Indo-Greek and Indo-Scythian Coinage, volume 1: The Early Indo-Greeks and Their Antecedants by Michael Mitchiner
Indo-Greek and Indo-Scythian Coinage, volume 1: The Early Indo-Greeks and Their Antecedants : Alexander the Great, the satraps of Egypt, Babylon, Ecbatana, Bactra and Kapisa: the Seleucids circa 330 to 150 BC
by Michael Mitchiner
Hawkins Publications, 1975, 101 pages
Part of Michael Mitchiner's 9 volume series on Indo-Greek and Indo-Scythian Coinage.
Indo-Greek and Indo-Scythian Coinage - Author's Introduction
This study commences at the time when Alexander the Great conquered the Persian Empire and extended the Greek world as far as the Punjab. The traditional Persian practice of permitting provincial governors (Satraps) to issue their own coins has produced an interesting series of satrapal coins extending from Egypt and Babylon to the Kabul valley where Alexander's father-in-law Oxyartes struck a few coins while satrap during the 320's BC. The more homogeneous coinage of the succeeding Seleucid Empire came to an end, so far as the eastern provinces were concerned, when they declared their independence during the 250's BC.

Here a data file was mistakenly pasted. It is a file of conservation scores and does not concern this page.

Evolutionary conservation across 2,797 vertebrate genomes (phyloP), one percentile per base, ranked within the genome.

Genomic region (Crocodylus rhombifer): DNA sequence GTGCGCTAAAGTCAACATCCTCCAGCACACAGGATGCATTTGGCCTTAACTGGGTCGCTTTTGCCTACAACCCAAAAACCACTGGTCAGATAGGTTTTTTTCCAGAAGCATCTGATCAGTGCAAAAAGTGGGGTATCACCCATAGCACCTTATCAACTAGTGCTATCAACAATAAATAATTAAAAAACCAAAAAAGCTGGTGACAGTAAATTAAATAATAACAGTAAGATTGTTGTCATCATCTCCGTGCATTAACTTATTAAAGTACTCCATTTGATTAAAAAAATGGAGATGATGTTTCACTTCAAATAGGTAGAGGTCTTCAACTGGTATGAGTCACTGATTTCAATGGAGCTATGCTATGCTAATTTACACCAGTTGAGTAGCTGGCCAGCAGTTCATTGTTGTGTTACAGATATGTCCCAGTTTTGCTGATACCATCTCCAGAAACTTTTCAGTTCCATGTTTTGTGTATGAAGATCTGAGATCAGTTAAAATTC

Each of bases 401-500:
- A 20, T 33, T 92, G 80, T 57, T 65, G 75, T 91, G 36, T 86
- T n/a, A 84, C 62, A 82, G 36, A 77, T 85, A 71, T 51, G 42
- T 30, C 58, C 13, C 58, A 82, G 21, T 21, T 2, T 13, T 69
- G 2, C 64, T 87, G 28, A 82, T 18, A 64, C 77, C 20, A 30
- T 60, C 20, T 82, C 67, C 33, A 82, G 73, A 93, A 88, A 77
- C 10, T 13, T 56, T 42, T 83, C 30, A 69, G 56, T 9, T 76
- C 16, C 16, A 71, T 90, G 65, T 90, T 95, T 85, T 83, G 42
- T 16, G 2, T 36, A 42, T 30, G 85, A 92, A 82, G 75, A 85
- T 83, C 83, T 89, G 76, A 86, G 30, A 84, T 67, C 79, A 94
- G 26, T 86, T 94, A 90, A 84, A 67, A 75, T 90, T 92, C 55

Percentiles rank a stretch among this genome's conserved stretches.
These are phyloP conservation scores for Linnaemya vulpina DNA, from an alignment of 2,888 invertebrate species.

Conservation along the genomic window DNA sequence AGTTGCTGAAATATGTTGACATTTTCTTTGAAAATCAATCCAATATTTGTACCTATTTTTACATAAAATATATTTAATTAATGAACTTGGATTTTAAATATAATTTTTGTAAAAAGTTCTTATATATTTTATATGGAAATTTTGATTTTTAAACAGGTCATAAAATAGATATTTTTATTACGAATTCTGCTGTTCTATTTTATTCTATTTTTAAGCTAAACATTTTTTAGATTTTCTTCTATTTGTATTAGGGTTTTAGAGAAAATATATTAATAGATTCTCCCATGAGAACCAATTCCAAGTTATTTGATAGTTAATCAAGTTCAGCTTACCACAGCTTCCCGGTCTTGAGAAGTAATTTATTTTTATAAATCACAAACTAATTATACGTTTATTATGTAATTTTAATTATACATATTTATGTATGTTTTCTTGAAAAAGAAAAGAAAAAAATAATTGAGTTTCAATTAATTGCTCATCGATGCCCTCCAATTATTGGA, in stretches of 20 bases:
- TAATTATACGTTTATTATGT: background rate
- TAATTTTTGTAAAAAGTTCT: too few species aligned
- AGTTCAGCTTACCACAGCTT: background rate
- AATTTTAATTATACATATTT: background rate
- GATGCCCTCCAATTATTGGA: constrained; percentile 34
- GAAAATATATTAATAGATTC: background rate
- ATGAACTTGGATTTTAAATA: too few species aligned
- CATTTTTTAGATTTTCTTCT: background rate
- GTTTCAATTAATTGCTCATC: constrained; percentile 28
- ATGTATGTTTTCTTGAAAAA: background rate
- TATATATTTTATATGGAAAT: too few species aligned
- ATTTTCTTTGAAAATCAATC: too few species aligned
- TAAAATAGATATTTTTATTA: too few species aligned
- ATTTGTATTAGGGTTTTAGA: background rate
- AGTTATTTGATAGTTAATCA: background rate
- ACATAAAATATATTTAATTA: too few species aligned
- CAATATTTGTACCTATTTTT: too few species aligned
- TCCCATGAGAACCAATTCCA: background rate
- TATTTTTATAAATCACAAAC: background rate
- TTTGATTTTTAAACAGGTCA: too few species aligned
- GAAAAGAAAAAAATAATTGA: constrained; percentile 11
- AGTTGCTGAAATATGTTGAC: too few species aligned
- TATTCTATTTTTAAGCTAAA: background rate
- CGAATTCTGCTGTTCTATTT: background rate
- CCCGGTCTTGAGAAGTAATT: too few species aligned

The Indo-Greeks rose to prominence as they re-conquered southern provinces whose ownership had passed from Alexander and Seleucos to the Indian King Chandragupta Maurya. The Golden Age of the Indo-Greek king forfeited what little remained of former glory to a pincer movement between Kushans moving down from the north and Scythians expanding their holdings in Pakistan.
The Scythians whom had reached Afghanistan during the migration of the 130's BC settled much of the Afghan plateau during ensuing decades. Those who moved furthest organised themselves into a SE. Afghan kingdom ruled by Vonones and acquired a local heritage of Indo-Greek culture. Under new leaders these Indo-Scythians moved further and took much of northern Afghanistan away for the Indo-Greeks during the 1st century BC. Administrative de-centralisation, which had earlier been an asset to the Indo-Greeks, led to the downfall of the Indo-Scythian realm which, fragmented among increasingly powerful satraps, became easy prey to Kushan and Indo-Parthian expansion.